• It Doesn’t Trust You
Would you let someone you don’t trust touch you? Guinea pigs are the same! In this case, you should work on a relationship between you and your guinea pig. Since guinea pigs are widely domesticated, you’ll have zero problems in this.
Just be sure to feed it regularly and keep an eye on it and you should be good. You can also include your family members to socialize it with the other people in your family.
• It Doesn’t Like to Be Petted or Tickled
Simply put, some guinea pigs don’t like to be petted or let alone tickled. That is just how it is. If your guinea pig behaves like this, you’ll need to get over it and stop petting it and don’t be sad about it.
You can still have fun with your guinea pig without physical contact – through training and play.
• What About Food?
Can you somehow bribe your guinea pig into petting? In some cases, yes. Guinea pigs have only one thing in common with the regular pigs and it’s their love for food.
You see, guinea pigs are gluttonous eaters that will wipe away every bit of hay you give them. Vegetable, fruit or hay, they don’t care. Whatever your guinea pig likes, be sure to give him that but in larger portions while trying to pet it. While it eats, approach slowly and pet it gently.
If a guinea pig doesn’t react negatively, voila! You got it! Over time, it will start to associate the feeding time with you and it will like petting more and more. Since you probably feed your guinea pig several times a day, you can use that time to pet it and enjoy your gentle moments with it.
To put things into perspective, guinea pigs can be safely petted but they don’t like to be tickled for our experience. It’s a good thing to know, that they won’t tolerate aggressive petting as it can hurt them.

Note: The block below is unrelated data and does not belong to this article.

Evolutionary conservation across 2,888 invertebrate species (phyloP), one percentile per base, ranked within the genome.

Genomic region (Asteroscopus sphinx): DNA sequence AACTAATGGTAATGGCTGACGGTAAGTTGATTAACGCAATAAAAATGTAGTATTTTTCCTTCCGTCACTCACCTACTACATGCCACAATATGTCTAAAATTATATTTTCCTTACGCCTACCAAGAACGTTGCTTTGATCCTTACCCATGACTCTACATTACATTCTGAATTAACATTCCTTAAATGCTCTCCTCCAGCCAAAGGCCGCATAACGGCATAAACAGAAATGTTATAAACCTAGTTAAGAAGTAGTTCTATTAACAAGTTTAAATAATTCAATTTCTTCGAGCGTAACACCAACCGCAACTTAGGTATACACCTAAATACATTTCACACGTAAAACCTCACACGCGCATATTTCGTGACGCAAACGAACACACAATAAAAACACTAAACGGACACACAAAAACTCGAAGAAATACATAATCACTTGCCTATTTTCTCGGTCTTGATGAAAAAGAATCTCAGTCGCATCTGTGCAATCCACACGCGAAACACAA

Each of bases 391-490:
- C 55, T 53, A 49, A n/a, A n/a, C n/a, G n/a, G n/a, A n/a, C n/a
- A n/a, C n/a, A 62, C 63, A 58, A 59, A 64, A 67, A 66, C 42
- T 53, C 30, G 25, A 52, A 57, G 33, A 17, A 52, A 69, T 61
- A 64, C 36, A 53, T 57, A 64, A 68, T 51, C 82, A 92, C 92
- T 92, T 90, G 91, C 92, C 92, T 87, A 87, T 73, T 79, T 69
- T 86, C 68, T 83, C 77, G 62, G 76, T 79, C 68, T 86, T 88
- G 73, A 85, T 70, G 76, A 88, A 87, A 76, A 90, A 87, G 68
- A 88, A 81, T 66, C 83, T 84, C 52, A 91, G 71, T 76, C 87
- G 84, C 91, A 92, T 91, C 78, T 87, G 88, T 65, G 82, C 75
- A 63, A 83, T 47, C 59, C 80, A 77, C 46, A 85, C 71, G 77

Some guinea pigs love petting and some hate it – it’s up to you to see and decide how you want to make your pet feel comfortable.
Enough reading for today. Go and spend some quality time with your guinea pig but don’t smother it too much! If you really have to you can tickle it but ONLY for a few seconds and don’t do it often! Best of luck!
List of Sources
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Sachser, N., Of Domestic and Wild Guinea Pigs: Studies in Sociophysiology, Domestication, and Social Evolution, Naturwissenschaften, 1998.
Code of Practice for the Housing and Care of Animals Bred, Supplied or Used for Scientific Purposes, Presented to Parliament pursuant to Section 21 (5) of the Animals (Scientific Procedures) Act 1986, 2014.
Musser, G., Guinea pig, Encyclopædia Britannica, 2019.
NC State Veterinary Hospital, Caring for Your Pet Guinea Pig, Exotic Animal Medicine Department.
McNicholas, J., Gilbey, A., Rennie, A., Ahmedzai, S., Dono, J. A., Ormerod, E., Pet ownership and human health: a brief review of evidence and issues, BMJ, 2005.